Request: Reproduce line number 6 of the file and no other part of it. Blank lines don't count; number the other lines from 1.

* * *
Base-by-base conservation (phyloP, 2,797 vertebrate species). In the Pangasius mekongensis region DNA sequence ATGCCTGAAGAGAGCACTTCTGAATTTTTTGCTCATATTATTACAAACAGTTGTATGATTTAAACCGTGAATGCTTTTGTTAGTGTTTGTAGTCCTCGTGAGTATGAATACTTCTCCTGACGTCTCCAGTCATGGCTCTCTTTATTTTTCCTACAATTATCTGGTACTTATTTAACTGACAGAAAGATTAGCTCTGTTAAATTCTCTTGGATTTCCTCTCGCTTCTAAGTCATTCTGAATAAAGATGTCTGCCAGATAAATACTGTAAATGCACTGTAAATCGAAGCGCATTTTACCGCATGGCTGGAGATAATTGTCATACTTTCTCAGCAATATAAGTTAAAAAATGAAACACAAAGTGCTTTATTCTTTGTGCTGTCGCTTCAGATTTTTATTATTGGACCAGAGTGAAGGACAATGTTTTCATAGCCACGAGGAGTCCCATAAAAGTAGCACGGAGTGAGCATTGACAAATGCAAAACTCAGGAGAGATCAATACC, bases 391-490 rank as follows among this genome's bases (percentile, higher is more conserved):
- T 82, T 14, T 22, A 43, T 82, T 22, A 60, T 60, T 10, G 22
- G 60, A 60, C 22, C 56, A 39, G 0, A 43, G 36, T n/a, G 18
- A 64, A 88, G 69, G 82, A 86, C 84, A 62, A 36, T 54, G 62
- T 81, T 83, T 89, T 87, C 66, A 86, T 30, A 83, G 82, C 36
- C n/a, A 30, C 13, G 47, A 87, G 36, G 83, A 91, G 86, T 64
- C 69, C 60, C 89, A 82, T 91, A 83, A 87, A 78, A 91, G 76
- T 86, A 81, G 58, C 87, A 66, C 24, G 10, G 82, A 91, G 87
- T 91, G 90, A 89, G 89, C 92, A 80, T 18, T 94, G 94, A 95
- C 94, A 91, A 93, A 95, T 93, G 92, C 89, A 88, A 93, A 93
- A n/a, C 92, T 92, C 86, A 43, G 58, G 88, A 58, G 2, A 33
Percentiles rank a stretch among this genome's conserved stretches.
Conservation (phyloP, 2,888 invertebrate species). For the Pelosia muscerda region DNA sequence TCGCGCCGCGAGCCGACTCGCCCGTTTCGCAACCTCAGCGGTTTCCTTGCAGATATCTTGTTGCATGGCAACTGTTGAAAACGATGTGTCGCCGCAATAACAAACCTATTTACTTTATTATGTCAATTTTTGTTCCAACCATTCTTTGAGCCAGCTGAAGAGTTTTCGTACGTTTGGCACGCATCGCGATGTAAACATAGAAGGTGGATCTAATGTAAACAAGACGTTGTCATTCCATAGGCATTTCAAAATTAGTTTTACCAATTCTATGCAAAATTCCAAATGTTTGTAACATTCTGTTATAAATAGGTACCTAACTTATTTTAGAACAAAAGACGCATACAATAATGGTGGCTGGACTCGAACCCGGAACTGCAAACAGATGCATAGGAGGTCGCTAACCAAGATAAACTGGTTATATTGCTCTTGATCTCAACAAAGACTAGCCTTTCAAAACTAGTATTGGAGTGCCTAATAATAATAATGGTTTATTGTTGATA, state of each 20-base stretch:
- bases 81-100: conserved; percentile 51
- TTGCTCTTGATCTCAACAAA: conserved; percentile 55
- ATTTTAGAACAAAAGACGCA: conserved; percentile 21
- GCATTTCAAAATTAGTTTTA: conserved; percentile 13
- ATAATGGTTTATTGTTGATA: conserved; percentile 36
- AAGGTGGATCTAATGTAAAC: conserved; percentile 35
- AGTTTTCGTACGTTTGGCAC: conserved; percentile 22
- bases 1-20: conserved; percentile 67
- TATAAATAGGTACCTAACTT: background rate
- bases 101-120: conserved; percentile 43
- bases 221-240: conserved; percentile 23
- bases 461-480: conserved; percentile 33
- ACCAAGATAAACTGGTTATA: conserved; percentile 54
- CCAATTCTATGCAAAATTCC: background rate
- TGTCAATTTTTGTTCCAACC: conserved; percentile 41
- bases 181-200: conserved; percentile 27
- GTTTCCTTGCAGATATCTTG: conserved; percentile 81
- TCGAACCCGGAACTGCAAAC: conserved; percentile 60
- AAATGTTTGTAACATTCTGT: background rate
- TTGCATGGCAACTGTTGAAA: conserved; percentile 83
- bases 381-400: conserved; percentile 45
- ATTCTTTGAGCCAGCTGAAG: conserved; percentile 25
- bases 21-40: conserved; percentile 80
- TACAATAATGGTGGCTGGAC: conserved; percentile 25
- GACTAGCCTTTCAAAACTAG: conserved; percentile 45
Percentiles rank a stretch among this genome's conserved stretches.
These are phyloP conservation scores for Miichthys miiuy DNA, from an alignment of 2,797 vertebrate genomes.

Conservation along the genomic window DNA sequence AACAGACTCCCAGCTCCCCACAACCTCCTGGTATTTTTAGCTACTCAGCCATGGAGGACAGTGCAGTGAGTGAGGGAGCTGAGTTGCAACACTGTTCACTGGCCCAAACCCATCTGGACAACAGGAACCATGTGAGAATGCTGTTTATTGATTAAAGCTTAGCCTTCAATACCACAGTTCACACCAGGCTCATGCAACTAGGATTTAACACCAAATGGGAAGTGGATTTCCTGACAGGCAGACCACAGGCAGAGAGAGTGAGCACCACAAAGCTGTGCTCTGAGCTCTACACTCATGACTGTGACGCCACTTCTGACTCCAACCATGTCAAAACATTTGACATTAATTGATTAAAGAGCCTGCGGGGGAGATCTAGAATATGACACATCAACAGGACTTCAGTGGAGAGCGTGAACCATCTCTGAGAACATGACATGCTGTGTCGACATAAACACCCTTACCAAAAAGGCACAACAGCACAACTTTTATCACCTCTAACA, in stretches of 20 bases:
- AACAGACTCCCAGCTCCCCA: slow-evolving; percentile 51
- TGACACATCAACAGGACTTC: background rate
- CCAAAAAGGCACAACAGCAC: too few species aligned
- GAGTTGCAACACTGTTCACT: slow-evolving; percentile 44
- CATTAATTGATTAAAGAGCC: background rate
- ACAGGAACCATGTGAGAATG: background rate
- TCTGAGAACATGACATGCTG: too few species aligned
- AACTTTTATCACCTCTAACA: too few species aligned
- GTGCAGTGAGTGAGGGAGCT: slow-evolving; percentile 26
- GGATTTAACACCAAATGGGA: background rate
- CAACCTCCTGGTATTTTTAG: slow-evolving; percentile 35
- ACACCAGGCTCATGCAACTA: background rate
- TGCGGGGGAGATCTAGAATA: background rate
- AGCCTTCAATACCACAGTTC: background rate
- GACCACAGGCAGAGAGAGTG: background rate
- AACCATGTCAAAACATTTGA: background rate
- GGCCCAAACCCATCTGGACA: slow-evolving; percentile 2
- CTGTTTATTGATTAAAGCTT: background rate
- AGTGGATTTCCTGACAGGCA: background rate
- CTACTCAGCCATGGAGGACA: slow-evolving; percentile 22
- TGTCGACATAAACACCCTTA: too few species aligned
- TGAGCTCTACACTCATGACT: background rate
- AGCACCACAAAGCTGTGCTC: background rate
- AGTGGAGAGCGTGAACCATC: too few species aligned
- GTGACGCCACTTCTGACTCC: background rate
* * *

- C n/a, A 30, C 13, G 47, A 87, G 36, G 83, A 91, G 86, T 64